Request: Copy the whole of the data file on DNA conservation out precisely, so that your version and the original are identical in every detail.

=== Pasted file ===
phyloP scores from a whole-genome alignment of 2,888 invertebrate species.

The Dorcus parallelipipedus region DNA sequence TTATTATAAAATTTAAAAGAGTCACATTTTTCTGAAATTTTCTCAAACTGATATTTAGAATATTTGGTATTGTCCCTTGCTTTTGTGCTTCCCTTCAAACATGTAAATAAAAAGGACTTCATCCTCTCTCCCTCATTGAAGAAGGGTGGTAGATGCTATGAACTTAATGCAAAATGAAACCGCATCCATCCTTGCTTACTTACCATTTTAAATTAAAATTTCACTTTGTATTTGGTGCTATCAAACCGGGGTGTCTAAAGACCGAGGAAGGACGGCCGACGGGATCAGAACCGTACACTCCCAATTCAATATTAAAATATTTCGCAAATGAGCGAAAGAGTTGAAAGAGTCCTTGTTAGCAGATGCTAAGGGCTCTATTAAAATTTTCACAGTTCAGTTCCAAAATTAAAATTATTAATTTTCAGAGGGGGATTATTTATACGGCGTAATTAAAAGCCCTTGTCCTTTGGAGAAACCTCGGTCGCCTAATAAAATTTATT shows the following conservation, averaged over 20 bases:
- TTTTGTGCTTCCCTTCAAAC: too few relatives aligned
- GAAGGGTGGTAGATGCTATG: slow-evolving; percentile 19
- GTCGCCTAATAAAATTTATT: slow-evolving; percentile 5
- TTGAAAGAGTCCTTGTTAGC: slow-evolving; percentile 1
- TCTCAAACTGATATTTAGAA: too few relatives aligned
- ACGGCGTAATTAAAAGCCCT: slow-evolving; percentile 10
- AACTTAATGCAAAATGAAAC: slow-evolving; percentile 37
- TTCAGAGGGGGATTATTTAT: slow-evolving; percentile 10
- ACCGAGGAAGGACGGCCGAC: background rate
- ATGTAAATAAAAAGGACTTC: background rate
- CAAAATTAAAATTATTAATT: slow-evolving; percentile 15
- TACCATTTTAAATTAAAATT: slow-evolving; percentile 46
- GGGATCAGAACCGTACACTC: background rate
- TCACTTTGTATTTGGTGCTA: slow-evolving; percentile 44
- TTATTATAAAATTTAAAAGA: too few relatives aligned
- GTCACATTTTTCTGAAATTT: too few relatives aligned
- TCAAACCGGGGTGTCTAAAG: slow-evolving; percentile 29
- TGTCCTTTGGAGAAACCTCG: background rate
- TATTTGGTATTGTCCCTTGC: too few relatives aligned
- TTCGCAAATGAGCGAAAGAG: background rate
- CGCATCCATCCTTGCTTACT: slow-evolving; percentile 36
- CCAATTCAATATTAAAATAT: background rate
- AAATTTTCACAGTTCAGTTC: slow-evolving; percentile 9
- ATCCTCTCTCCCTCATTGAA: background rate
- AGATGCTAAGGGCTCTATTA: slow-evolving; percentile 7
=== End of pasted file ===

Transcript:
phyloP scores from a whole-genome alignment of 2,888 invertebrate species.

The Dorcus parallelipipedus region DNA sequence TTATTATAAAATTTAAAAGAGTCACATTTTTCTGAAATTTTCTCAAACTGATATTTAGAATATTTGGTATTGTCCCTTGCTTTTGTGCTTCCCTTCAAACATGTAAATAAAAAGGACTTCATCCTCTCTCCCTCATTGAAGAAGGGTGGTAGATGCTATGAACTTAATGCAAAATGAAACCGCATCCATCCTTGCTTACTTACCATTTTAAATTAAAATTTCACTTTGTATTTGGTGCTATCAAACCGGGGTGTCTAAAGACCGAGGAAGGACGGCCGACGGGATCAGAACCGTACACTCCCAATTCAATATTAAAATATTTCGCAAATGAGCGAAAGAGTTGAAAGAGTCCTTGTTAGCAGATGCTAAGGGCTCTATTAAAATTTTCACAGTTCAGTTCCAAAATTAAAATTATTAATTTTCAGAGGGGGATTATTTATACGGCGTAATTAAAAGCCCTTGTCCTTTGGAGAAACCTCGGTCGCCTAATAAAATTTATT shows the following conservation, averaged over 20 bases:
- TTTTGTGCTTCCCTTCAAAC: too few relatives aligned
- GAAGGGTGGTAGATGCTATG: slow-evolving; percentile 19
- GTCGCCTAATAAAATTTATT: slow-evolving; percentile 5
- TTGAAAGAGTCCTTGTTAGC: slow-evolving; percentile 1
- TCTCAAACTGATATTTAGAA: too few relatives aligned
- ACGGCGTAATTAAAAGCCCT: slow-evolving; percentile 10
- AACTTAATGCAAAATGAAAC: slow-evolving; percentile 37
- TTCAGAGGGGGATTATTTAT: slow-evolving; percentile 10
- ACCGAGGAAGGACGGCCGAC: background rate
- ATGTAAATAAAAAGGACTTC: background rate
- CAAAATTAAAATTATTAATT: slow-evolving; percentile 15
- TACCATTTTAAATTAAAATT: slow-evolving; percentile 46
- GGGATCAGAACCGTACACTC: background rate
- TCACTTTGTATTTGGTGCTA: slow-evolving; percentile 44
- TTATTATAAAATTTAAAAGA: too few relatives aligned
- GTCACATTTTTCTGAAATTT: too few relatives aligned
- TCAAACCGGGGTGTCTAAAG: slow-evolving; percentile 29
- TGTCCTTTGGAGAAACCTCG: background rate
- TATTTGGTATTGTCCCTTGC: too few relatives aligned
- TTCGCAAATGAGCGAAAGAG: background rate
- CGCATCCATCCTTGCTTACT: slow-evolving; percentile 36
- CCAATTCAATATTAAAATAT: background rate
- AAATTTTCACAGTTCAGTTC: slow-evolving; percentile 9
- ATCCTCTCTCCCTCATTGAA: background rate
- AGATGCTAAGGGCTCTATTA: slow-evolving; percentile 7